I shudder to think of what kind of art yet another conservative critic with underdeveloped visual literacy, and expert credentials, actually likes. Is it going to be more second rate, uninspired milquetoast? Below is the work of Katherine Bernhardt, about whom Saltz wrote, “[she] has been wowing me with her wild-style painting for ten years”.

oh shit this sucks.
Typical painting by Katherine Bernhardt, who Saltz has been “wowed” by for over a decade. Quite possibly some of the suckiest art I’ve ever seen, and the easiest to mimic.

The above painting is just horrible. I mean, if it was a parody of what really terrible art might look like, it would be OK, but this shit is serious. You might think this must be her worst piece. Think again. Below are two more of her masterworks.

The emperor is wearing a DayGlow codpiece. These paintings are so gawd-awful, that you’d have to be years overdue for your cataract surgery to not spray them with vomit.

THIS is what Saltz thinks is the real deal. Bacon is a “cartoonist”, but this is in his top 10 shows of 2013. Anyone who has been admiring this dreck for a decade has abysmal taste in art, and an overriding fondness for pure, unadulterated crap. Though, to give him an out, it may just be that the aging critic was soft on the young, female artist; and perhaps he was terribly flattered that she did a portrait of the photo of him flipping both birds in unison.

Jerry Saltz, and “Jerry Saltz” by Katherine Bernhardt.

OK, She didn’t really paint that. I did. In ten minutes. With whatever paints were at hand. As badly as I could. Right, it doesn’t look EXACTLY like her shit, but, it was my first attempt. Give me another ten minutes and I might be able to make it even worse, which is even better. And you might be thinking that this kind of work is not really representative of everything the critic likes, and other things he likes must be much better. You are right, because it just doesn’t get any worse than Katherine Bernhardt.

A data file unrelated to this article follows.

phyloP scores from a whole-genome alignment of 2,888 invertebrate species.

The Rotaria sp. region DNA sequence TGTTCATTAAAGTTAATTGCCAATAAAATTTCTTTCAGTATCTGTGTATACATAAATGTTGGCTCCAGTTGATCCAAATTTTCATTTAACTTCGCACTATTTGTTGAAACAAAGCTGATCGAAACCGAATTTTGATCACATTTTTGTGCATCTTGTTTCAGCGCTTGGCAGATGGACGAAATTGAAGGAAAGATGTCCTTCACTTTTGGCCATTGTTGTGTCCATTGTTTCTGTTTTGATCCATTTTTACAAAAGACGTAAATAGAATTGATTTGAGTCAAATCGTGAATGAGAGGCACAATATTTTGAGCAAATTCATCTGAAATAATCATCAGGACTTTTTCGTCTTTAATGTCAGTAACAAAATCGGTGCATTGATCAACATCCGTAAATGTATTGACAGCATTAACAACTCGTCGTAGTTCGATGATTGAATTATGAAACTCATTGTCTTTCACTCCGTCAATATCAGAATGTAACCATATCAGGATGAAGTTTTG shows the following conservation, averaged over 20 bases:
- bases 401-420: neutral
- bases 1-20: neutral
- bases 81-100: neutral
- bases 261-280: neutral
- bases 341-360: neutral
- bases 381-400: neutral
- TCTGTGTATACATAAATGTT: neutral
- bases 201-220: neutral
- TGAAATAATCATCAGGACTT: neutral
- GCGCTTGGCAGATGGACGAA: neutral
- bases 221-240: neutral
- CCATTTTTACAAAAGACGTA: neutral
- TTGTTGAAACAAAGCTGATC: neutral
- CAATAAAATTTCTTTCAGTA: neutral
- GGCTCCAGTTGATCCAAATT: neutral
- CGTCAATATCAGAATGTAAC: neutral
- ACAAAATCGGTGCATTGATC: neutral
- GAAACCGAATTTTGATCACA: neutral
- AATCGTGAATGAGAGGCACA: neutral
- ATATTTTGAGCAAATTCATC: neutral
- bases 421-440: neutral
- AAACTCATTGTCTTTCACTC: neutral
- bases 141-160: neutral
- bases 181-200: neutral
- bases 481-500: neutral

Another one of his 10 Best Art Shows of the Year was the work of Eleanor Ray. Her paintings are definitely better, but not particularly daring, original, or anything else.

“Red Bike” 2012, by Eleanor Ray.

They are not bad though, especially if one likes bicycles as much as I do.

“Maroon Bike” 2012 by Eleanor Ray.

While these bikes are charming, I hardly think one could hold them up as among the best work of the year, or hang them in the same room as Bacon. Besides which, the second one was actually done by me (to fulfill an assignment) in my “Intro to Painting” class at Valley College over 20 years ago. This is comparatively safe and easy art. It is also much closer to beginner art, and all the more appealing to an underdeveloped eye.

The article continued, but that’s the segment about Jerry’s criticism. His views were symptomatic of the generally accepted paradigm of the day, which rejected aesthetics, skill, talent, sacrifice, originality, and art as a manifestation of an individual vision. Instead, people believed that everyone is an artist; anything can be art; skill is reactionary; painting is redundant; aesthetics are irrelevant; group identity is paramount; the purpose of art is fundamentally to express ideas in linguistics, and its highest calling is to bring about sociopolitical change. Francis Bacon then becomes representative of an outmoded and even repugnant kind of art, in which case milquetoast critics clamored completely onboard the latest wave of radical “theories” about art and politics, and sought to distinguish themselves as up-to-date and relevant by essentially rejecting high modern figurative art.

A cornerstone of this rejection of art in favor of the latest theories [and Saltz’s privileging art criticism over art reflects this same hierarchy in which ideas in linguistics triumph over art] is heralding Marcel Duchamp’s displaying everyday objects in the gallery/museum setting as successfully repudiating the art of his immediate predecessors, if not all prior art. His urinal, snow shovel, and comb, for example, were selected by the artist because they had no aesthetic appeal, and he was indifferent to looking at them. Duchamp’s stated goal was to “discredit art” and “kill” art as he felt religion had finally been rejected. It was a bold statement against artists, aesthetics, skill, talent, sacrifice, and meaning in art. Contemporary art critics feel compelled to celebrate icons of anti-art as the highest achievement in art, and this is probably the ultimate surrender and face-plant of a thinker who is ostensibly a representative of Art. Jerry Saltz, of course, joins the ranks of the anti-art intelligentsia, not with ambivalence or caveats, but as a full-fledged reborn member of the cult of anti-art/artist. And this brings us to his worship at the urinal.

Shart: Duchamp’s Fountain is the aesthetic equivalent of the Word made Flesh.

Before I launch into this, one really needs to know what Duchamp was explicitly trying to achieve with his urinal put on a pedestal in the gallery space.

“My idea was to choose an object that wouldn’t attract me by its beauty or its ugliness. To find a point of indifference in my looking at it.”

~ Marcel Duchamp.

The key word here is “indifference”. This is a thorough repudiation of aesthetics and visual art as a language and form of communication. The urinal is both mute, and visually innocuous. Let that sink in.